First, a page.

In the U.S. we call it “math phobia”; in the U.K. they call it “maths anxiety.” Either way you dub it, a negative emotional reaction to mathematics, which can manifest as a fear of or aversion to doing math-related work, is a real threat to mathematical competency. A newfrom the University of Cambridge adds a huge amount of detail to the picture of what causes math phobia in young people and what if anything can be done to mitigate its effects.
A 2014 report from the British organizationshowed that, while 57 percent of U.K. adults were functionally literate, just 22 percent reached the level of functionally numerate. Even worse, that rate was sinking fast. Theorizing that math anxiety could be a contributing factor, a team of researchers from Cambridge set out to examine the problem through a series of studies.
The first step: Create a survey instrument that measures math anxiety (MA) in young people, as distinct from wider test anxiety and general anxiety. This they did using an existing instrument originally geared to American adults, adjusted for U.K. educational terminology and substituting developmentally appropriate mathematical operations in the questionnaire. It was then rigorously field-tested for reliability and validity.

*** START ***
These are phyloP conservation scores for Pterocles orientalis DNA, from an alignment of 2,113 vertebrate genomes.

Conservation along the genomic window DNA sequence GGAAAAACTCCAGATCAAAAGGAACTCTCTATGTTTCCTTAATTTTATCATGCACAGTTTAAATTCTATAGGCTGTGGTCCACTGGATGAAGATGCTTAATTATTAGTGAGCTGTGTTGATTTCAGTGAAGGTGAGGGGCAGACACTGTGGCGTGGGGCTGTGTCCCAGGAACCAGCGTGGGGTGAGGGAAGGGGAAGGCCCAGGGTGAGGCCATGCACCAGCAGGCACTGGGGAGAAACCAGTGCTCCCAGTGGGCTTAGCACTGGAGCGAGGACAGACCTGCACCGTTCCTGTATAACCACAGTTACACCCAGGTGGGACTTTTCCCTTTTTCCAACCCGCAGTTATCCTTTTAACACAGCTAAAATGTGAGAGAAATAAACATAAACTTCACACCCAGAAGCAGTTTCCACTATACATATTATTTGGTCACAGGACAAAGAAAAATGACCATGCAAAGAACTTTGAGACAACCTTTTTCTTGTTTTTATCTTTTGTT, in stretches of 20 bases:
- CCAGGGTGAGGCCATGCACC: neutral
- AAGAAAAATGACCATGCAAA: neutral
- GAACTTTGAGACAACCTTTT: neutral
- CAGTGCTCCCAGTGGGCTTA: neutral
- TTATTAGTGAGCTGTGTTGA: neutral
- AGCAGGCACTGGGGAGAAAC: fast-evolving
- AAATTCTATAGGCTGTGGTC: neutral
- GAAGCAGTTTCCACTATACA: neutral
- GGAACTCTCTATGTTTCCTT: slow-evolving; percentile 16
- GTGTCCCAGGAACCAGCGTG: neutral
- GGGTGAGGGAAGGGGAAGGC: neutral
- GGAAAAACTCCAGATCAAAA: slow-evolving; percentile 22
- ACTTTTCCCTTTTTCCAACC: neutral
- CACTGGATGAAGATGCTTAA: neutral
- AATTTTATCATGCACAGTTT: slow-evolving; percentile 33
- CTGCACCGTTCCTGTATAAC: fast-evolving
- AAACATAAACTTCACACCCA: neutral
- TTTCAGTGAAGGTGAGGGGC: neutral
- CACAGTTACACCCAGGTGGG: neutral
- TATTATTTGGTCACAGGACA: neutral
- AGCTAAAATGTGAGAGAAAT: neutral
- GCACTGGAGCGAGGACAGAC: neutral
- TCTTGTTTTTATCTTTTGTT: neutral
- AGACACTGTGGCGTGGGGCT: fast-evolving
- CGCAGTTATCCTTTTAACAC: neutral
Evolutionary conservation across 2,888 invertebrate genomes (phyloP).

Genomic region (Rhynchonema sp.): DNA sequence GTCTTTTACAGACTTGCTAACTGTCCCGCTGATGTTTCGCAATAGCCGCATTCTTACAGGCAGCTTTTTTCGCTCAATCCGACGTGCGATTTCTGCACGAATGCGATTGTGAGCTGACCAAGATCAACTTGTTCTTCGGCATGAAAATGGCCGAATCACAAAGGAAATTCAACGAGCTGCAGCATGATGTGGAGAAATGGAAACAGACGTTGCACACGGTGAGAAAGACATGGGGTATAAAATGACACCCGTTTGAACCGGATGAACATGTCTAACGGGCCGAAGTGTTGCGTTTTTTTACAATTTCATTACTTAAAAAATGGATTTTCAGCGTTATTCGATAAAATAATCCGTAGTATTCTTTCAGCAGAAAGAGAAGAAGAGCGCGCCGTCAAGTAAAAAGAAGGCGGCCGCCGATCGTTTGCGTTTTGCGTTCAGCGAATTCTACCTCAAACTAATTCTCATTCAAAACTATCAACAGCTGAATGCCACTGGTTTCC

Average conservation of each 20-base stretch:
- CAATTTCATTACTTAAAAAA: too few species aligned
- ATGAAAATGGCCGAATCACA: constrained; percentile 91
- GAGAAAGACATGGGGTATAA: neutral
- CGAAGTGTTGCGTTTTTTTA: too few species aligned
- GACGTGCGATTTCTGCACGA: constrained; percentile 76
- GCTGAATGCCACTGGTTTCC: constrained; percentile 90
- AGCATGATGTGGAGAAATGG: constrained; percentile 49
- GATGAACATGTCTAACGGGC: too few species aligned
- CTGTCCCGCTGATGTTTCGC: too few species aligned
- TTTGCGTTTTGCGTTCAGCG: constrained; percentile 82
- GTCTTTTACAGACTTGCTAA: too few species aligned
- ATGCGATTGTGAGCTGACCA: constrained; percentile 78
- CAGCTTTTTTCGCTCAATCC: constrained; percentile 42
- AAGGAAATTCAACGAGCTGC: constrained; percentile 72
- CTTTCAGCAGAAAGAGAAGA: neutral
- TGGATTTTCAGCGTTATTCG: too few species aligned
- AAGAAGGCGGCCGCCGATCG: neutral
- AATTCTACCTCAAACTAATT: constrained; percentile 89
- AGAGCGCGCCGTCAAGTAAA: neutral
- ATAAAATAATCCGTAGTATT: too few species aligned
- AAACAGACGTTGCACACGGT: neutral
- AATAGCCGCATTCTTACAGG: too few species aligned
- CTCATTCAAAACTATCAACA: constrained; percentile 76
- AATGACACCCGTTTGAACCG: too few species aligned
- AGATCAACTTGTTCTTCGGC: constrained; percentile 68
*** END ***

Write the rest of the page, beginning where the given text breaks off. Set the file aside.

The next step: Use the new survey instrument, tests of math and reading ability, and interviews to determine theamong young people. The Cambridge team studied 1,757 students from a mix of urban and rural schools throughout South East England. The sample consisted of 830 primary school students (eight and nine year olds) and 927 secondary school students (twelve and thirteen year olds). Each group of children was about evenly split between girls and boys.
The researchers found that 11 percent of the sample exhibited high MA, but they also noted that MA, regardless of intensity level, was moderately negatively correlated with mathematics performance across the entire sample. In fact, a large majority of students in this sample with high MA had average or above average math performance, a surprising result that hinted at a more complex interplay between math anxiety and math performance than had been previously theorized.
Awith a different group of 1,720 primary and secondary students delved further into that interplay, with a focus on anxiety profiles, age, and gender differences. Students were tested to determine levels of general anxiety, test anxiety, and math anxiety. Based on all these measures, students were then grouped into four “profiles” along a continuum of low to high anxiety.